I saved the weirdest Christmas selection for last, the 1925 silent Maciste in Hell. Yes, we're going to Hell for Christmas! And it's gonna be fun!
Maciste is a character created by Italian filmmakers as a stand-in for Hercules. His advantage over Hercules is that he isn't tied to any particular time period, so (depending on the movie) he can be in the Ice Age, ancient Greece, Arabian Knights-land, Mongol-ruled Asia, mole-men menaced Africa, or even helping out the facists during World War One. He's got incredible strength because he's supposed to be related to Hercules. The dubbed American versions of the Maciste films from the Fifties and Sixties were called the “Sons of Hercules” series.
He's the hero of some of the strangest movies ever made – and Maciste in Hell is one of the most bizarre of the batch.
It's hard to say what time period it takes place in. The clothing in the Earthbound scenes could be from the twentieth, or an earlier century. This is also one of the few movies where Maciste wears a shirt.
The plot has lost a few things in translation. The reason a devil wants to bring Maciste to Hell is tied up with Maciste's girl cousin who was wronged by a nobleman – and oh yeah, she has a child but no husband. Maciste beats up the nobleman and his powdered-wig-wearing minions.
The devil sent to Earth turns his attention to Maciste, finally transporting him to Hell with some special effects that are like old woodcuts come to life. Primitive, but they still tickle the brain through the optic nerve.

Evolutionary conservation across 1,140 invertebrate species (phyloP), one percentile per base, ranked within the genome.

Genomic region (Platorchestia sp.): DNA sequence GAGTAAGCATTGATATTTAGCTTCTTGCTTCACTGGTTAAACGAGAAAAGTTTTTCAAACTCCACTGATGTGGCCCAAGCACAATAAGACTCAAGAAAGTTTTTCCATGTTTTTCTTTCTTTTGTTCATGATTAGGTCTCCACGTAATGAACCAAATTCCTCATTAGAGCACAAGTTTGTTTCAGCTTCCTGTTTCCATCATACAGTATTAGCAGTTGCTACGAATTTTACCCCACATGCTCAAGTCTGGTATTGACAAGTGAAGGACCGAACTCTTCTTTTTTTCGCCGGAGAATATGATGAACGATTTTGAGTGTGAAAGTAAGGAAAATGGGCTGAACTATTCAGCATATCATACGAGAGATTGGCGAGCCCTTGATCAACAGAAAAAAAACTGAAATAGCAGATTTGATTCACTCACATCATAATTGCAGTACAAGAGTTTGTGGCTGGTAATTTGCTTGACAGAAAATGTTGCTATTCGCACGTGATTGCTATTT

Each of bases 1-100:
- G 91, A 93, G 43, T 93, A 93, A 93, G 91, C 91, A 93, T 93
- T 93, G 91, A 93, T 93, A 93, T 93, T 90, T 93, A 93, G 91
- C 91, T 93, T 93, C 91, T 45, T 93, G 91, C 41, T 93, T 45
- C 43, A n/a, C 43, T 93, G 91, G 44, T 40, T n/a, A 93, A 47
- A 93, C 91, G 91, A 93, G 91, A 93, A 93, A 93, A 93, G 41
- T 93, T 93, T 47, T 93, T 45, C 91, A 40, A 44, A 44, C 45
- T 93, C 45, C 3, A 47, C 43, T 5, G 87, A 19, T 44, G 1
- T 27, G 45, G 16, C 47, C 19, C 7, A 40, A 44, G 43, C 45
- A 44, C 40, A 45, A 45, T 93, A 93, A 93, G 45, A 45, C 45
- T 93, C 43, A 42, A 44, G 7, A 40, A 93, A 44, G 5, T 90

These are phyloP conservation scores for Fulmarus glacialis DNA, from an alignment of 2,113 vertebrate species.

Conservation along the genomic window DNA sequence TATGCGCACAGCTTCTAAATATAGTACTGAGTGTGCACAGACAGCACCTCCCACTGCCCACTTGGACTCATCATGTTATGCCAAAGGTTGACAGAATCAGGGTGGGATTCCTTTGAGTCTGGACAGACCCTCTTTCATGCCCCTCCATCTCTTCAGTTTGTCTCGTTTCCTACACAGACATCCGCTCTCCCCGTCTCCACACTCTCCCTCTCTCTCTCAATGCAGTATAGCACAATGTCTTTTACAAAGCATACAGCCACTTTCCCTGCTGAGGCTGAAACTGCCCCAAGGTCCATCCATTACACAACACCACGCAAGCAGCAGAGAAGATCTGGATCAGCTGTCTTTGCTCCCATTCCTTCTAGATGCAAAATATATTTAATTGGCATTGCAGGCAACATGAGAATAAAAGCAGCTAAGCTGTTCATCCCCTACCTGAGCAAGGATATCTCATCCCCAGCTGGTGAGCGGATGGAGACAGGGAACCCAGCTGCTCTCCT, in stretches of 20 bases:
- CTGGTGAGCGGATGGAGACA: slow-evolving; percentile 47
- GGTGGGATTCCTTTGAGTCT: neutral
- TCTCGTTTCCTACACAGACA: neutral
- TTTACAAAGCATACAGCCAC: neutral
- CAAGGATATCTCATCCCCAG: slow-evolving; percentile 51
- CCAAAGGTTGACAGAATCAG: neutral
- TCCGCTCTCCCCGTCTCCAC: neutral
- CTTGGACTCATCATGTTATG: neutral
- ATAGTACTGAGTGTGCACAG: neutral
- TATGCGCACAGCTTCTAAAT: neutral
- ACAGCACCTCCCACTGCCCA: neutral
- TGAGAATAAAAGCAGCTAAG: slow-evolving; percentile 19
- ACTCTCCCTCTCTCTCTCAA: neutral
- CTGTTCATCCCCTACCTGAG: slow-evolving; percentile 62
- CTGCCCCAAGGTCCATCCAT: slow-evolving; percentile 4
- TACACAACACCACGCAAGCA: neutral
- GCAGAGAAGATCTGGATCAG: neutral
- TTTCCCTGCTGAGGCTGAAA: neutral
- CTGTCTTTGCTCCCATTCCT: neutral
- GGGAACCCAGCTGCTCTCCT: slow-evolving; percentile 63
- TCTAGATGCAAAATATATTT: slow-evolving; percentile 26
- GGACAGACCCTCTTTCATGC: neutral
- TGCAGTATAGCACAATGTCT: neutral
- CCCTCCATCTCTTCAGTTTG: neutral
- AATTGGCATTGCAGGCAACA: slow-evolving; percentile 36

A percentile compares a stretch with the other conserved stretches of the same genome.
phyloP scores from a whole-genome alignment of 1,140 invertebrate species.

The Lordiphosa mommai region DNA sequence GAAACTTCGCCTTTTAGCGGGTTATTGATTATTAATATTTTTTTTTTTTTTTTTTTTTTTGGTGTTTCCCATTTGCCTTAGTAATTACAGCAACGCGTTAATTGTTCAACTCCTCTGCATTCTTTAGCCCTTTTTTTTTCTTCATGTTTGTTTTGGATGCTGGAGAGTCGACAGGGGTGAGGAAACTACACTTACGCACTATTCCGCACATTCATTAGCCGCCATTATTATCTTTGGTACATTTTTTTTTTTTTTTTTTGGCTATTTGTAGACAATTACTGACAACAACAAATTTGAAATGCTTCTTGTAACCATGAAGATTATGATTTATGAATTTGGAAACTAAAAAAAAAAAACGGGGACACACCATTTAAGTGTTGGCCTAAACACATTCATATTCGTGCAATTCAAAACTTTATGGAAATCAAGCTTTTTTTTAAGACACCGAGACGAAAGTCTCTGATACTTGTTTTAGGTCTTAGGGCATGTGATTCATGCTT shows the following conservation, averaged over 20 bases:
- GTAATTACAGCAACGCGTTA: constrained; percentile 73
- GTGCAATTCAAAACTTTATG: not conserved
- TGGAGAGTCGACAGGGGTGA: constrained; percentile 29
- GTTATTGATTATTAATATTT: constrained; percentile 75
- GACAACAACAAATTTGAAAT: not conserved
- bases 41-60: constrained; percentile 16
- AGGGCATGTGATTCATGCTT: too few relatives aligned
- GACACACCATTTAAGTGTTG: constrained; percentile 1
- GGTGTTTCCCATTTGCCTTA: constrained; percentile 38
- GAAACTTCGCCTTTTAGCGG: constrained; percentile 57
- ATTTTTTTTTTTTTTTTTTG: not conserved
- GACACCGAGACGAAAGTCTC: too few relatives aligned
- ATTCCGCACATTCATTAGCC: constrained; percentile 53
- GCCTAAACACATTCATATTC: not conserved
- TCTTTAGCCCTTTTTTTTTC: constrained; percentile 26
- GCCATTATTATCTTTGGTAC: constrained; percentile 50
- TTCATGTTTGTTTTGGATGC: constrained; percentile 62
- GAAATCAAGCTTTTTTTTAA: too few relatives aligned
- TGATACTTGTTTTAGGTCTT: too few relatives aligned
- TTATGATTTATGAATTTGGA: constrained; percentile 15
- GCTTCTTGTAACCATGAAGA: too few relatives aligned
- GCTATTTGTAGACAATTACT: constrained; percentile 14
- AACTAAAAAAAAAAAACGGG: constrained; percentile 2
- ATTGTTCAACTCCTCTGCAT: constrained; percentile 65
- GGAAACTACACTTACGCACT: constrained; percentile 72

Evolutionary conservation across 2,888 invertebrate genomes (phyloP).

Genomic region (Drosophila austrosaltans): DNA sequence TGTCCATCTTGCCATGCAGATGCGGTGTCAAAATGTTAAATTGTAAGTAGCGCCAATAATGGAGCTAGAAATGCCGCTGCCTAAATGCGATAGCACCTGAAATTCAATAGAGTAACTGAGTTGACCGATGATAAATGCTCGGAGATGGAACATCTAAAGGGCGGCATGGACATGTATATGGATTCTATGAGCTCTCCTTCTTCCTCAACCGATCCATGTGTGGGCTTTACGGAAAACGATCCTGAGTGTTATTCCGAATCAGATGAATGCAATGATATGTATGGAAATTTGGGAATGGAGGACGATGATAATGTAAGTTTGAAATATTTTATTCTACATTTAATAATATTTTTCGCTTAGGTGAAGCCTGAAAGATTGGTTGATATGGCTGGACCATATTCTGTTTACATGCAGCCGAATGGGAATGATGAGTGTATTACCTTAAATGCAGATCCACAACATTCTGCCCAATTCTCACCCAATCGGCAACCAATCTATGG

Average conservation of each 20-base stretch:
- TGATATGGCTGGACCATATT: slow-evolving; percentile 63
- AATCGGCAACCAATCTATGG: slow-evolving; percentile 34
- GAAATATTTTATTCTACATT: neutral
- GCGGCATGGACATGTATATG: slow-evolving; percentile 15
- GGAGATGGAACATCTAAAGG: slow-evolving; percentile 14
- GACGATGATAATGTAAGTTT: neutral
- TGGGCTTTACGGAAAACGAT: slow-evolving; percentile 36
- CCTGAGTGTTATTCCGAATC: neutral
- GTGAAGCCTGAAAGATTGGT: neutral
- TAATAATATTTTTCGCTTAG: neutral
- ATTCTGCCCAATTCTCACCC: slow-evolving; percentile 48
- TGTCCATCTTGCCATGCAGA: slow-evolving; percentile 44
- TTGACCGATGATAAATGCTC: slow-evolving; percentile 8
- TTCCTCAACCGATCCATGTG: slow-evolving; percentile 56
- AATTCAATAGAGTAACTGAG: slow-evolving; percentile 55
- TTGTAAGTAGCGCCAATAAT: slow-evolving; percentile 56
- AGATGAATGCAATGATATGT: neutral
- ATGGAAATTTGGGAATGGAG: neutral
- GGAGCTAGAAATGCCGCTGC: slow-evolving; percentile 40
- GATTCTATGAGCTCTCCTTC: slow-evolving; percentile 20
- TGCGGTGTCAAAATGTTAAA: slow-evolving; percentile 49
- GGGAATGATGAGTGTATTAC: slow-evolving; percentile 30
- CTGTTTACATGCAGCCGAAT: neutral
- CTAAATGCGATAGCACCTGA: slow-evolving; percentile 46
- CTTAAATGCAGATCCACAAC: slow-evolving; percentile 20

Wild imagery -- and what's with the Jesus-looking guy nailed to the ground in crucifixion position? There is also television in Hell. And a dragon that serves as “Hell's airplane.”
Then it becomes Dante's Inferno with muscles and a sex drive. Any mortal man is permitted to come to Hell, hang out and see the sight for three days, and go home, as long as he doesn't kiss a devil woman. This would make for an interesting vacation, except that the devil women are hot babes in skimpy outfits who throw themselves at Maciste, and of course, the infernal liplock happens.
This transforms Maciste into a devil, and damns him to . . . you know.
When King Pluto, who rules this Hell asks, “Who kissed you?” Maciste points to the devil who brought him from Earth, and says, “HE!” And all the devils laugh at their compatriot.
The humiliated devil then leads a spectacular cast-of-thousands revolt against King Pluto. Fortunately, Maciste in his devil form is stronger than ever. In an amazing fight scene involving hordes of stuntmen, he quashes the rebellion. The leader of the revolt is nailed to the ground, just like the Jesus-looking guy.
King Pluto is so grateful that he makes Maciste human again, and lets him walk toward the gates of Hell.
But this is not the end! The devil woman who kissed Maciste ambushes him, and chains him to a boulder from where he can see the way out. Then she kisses him again, demonizing and damning him.
Meanwhile, back on Earth, Maciste's cousin has gotten married, and is celebrating Christmas, has her son say his prayers, he blesses Maciste – who becomes human and joins the party! Seems a child's Christmas prayer can free a damned soul.
Ho-ho-ho -- Merry Christmas.
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